Merlin recommends £4.8bn buyout from consortium

Discussion in 'European Parks and Attractions' started by Lurker, 23rd May 2019.

  1. Tim

    Tim TowersStreet Member

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    There have long been murmurings that Lego have wanted a firmer hand in what the Legoland's are doing. But my position is somewhat biased towards this as the people I work with have the most to benefit if this is the case.
     
  2. TakeYourMedicine

    TakeYourMedicine TowersStreet Member

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    Sorry I don't understand what you mean, but I meant I'd personally been hoping that Merlin would shake the public company status for years because I just didn't think it could do any favours for their parks on the ground.

    Im sure its a complex situation to unpick and all that concerns us (park visitors) is better long term development of the parks, but that won't come from a public structure. It also needs competition and less homogeny in the industry but that's a different problem.
     
  3. ihaveaspergers

    ihaveaspergers TowersStreet Member

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    I mean a particular set of preferred new overlords for merlin.

    Sent from my Swift 2 Plus using Tapatalk
     
  4. TakeYourMedicine

    TakeYourMedicine TowersStreet Member

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    So long as they don't come steaming in with zero understanding of theme parks, fire everyone regardless of their merit and think they're gonna make easy billions, only to quickly realise they can't and sell it in a worse state than before— like what Charterhouse and DIC did!

    So in that sense Blackstone seems to be a safe option
     
  5. bluesonichd

    bluesonichd TowersStreet Member

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    We’re there not decent park expansion under charter house and DIC ?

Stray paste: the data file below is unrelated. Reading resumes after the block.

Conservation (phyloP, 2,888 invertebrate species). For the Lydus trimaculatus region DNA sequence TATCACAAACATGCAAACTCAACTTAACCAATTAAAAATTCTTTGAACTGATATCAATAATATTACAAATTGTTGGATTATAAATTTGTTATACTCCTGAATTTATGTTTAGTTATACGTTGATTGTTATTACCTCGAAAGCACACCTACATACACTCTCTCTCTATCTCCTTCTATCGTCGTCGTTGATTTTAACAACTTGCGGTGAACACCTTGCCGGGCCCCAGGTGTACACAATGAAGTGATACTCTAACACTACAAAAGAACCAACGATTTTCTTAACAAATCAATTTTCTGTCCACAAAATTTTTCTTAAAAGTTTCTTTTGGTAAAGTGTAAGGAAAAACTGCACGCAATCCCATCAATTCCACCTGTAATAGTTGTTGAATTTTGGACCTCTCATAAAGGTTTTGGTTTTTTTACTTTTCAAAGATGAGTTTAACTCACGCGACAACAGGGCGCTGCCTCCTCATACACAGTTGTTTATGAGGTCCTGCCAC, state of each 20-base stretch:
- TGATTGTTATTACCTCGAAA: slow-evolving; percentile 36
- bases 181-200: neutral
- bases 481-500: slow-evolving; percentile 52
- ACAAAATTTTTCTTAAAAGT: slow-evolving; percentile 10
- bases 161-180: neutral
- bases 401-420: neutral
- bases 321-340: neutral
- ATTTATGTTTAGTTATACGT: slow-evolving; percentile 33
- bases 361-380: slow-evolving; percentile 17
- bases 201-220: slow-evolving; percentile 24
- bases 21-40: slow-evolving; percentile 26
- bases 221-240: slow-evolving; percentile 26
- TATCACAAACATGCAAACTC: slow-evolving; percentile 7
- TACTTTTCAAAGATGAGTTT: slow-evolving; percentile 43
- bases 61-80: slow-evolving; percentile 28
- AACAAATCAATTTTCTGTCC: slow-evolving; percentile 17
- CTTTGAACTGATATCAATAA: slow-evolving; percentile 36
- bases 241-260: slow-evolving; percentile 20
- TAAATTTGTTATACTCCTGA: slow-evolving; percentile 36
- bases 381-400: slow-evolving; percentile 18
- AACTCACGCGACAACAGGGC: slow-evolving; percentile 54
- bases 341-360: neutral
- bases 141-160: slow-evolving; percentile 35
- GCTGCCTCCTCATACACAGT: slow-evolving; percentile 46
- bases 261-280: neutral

I still can’t see there being any decent level of investment, not like any of the European parks seam to do.
     
  6. Kraken27

    Kraken27 TowersStreet Member

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    Not the first time Blackstone have done something like this (by far) - it's what they specialise in.

    Back in 2006 they bought Center Parcs UK and took it back to private ownership (i.e. de-listed it from the stock exchange). Purchase price was £1.1billion. They invested heavily in the business & sold it on for £2.4billion in 2015.

    I suspect there will be more than a few happy Merlin employees (permanent ones) who will be getting a windfall if they happen to own Merlin shares.
     
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  7. Matt N

    Matt N TowersStreet Member

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    Ooh, so we could be seeing Merlin's value increase! This can only mean one thing; heavy investment!
     
  8. Andrew

    Andrew TS Contributor

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    It really means no change to the parks but bigger bonuses for the board as a ‘job well done’. Don’t kid yourself
     
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  9. TakeYourMedicine

    TakeYourMedicine TowersStreet Member

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    Tussauds (once it ran parks) was always under a company similar to Blackstone, Pearson Plc, and was heavily influenced by Pearson. They gave Tussauds a great run considering, massively growing the parks, improving Chessington and Alton Towers through the 1990s. But then sold it off in 1998 when they decided to cut their leisure division.

    Under Charterhouse, Tussauds notably changed from developing parks with big new areas and rides like Nemesis, Katanga Canyon/Haunted House, Transylvania etc, to Oblivion, Air, Beanoland and all of Thorpe in the early 2000s. So there was continued big investment but it was generally a bit more short term and cheaper approach, with Thorpe getting the best out of it and Chessington in big decline.

    I'm pretty sure this was the time when the new parent company pushed out all the old Tussauds lot too, including John Wardley (and others)

    Then in 2005 DIC took over, did almost nothing and saw some of the cheapest, worst developments of the time. They cut the theme out of theme park completely, then hurredly sold to Merlin.

    So there's never one big golden solution but it shows just how much parent ownership influences the parks